[The men have passed through the area which, 20 years later, Dr. John McLoughlin would choose for a trading post of the Hudson's Bay Company, later to become Fort Vancouver and eventually the city of Vancouver, Washington.]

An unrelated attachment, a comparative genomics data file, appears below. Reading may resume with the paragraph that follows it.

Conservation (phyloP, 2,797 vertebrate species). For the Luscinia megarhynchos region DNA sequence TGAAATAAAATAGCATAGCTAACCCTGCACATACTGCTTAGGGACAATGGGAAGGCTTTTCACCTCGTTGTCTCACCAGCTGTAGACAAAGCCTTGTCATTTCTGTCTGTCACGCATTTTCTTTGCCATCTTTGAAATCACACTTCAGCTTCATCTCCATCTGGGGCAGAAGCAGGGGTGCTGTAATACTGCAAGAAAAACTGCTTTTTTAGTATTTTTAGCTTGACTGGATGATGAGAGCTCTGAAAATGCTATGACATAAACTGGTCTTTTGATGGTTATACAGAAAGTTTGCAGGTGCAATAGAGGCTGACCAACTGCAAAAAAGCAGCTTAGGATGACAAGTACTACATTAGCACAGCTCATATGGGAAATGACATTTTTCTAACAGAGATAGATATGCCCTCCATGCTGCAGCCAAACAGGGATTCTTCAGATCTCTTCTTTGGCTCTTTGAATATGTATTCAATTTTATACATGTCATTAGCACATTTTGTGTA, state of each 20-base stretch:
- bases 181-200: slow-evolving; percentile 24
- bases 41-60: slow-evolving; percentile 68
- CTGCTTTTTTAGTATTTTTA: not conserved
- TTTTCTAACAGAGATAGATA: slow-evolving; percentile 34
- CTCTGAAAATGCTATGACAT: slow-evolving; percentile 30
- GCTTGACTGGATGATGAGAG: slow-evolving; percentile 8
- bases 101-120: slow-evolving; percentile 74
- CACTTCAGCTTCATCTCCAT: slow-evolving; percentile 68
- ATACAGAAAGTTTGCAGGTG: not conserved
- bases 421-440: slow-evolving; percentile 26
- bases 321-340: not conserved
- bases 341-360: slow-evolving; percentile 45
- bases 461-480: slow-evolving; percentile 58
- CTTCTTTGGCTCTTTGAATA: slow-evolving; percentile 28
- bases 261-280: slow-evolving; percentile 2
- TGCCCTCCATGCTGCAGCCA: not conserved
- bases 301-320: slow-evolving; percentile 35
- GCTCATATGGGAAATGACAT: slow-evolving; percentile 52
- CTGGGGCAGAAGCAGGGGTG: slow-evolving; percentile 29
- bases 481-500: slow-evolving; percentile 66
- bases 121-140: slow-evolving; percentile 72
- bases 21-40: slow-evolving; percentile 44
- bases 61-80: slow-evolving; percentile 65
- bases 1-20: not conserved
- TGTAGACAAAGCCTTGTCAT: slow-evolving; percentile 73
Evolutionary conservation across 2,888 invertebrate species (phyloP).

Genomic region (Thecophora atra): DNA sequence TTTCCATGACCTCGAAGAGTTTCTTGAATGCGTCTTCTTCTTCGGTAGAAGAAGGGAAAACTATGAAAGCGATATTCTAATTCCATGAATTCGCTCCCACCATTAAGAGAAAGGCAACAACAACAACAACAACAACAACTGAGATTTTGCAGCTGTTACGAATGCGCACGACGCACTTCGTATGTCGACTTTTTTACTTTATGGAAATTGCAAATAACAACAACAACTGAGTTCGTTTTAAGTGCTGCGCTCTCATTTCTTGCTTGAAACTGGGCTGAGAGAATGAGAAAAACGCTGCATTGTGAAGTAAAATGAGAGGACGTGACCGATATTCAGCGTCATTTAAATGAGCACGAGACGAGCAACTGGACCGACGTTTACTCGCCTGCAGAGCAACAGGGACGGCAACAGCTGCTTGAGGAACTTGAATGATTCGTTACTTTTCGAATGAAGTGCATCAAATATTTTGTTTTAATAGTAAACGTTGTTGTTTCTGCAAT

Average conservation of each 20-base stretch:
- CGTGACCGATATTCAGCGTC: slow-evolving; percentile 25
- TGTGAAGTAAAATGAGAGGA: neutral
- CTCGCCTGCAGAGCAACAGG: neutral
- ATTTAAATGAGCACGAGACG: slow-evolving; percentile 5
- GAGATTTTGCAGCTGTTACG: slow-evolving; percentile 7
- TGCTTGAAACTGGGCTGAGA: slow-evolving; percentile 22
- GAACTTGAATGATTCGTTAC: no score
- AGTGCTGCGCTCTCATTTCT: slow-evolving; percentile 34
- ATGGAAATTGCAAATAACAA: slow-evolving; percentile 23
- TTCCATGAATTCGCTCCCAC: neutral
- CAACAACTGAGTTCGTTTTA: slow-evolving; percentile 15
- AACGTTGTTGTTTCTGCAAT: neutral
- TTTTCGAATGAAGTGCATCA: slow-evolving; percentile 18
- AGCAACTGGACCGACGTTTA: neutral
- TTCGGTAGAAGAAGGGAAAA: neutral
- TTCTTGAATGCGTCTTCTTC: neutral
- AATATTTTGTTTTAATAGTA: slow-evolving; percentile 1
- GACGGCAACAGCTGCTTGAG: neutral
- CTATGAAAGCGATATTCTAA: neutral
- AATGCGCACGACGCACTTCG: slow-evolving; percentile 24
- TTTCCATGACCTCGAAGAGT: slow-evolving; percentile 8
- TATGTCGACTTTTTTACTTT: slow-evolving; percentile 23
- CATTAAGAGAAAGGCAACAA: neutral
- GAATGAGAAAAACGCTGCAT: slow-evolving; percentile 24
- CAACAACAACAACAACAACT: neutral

met a large & a Small Canoe from below, with 12 men the large Canoe was ornimented with Images carved in wood the figures of <man &> a Bear in front & a man in Stern, Painted & fixed verry netely on the <bow & Stern> of the Canoe, rising to near the hight of a man [Lewis and Clark then named Hayden Island "Image Canoe Island"]     two Indians verry finely Dressed & with hats on was in this canoe passed the lower point of the Island [Hayden Island] which is nine miles in length haveing passed 2 Islands on the Stard Side of this large Island [the location of Vancouver Landing and since 1917 the Interstate 5 Bridge connecting Oregon to Washington State], three Small Islands at its lower point [The downstream end of Hayden Island was at one time composed of small islands. One of these, Pearcy Island, would become today's Kelley Point.]. the Indians make Signs that a village is Situated back of those Islands on the Lard. Side and I believe that a Chanel is Still on the Lrd. Side [it wasn't until Lewis and Clark's return trip they would discover the mouth of the Willamette River] as a Canoe passed in between the Small Islands, and made Signs that way, probably to traffick with Some of the nativs liveing on another Chanel, at 3 miles lower [Sauvie Island is located at this stretch, but it is not until the return that Lewis and Clark recognize it as a separate island], and 12 Leagues below quick Sand river [Sandy River] passed a village of four large houses on The Lard. Side [on Sauvie Island], near which we had a full view of Mt. Helien [Mount St. Helens, Washington] which is perhaps the highest pinical in America from their base it bears N. 25° E about 90 miles- This is the mountain I Saw from the Muscle Shell rapid [Umatilla Rapids, Captain Clark actually saw Mount Adams] on the 19th of October last Covered with Snow, it rises Something in the form of a Sugar lofe- about a mile lower passed a Single house on the Lard. Side, and one on the Stard. Side, passed a village on each Side and Camped near a house on the Stard. Side [Post Office Lake vicinity, today within the Ridgefield National Wildlife Refuge] we proceeded on untill one hour after dark with a view to get clear of the nativs who was constantly about us, and troublesom, finding that we could not get Shut of those people for one night, we landed and Encamped on the Stard. Side ...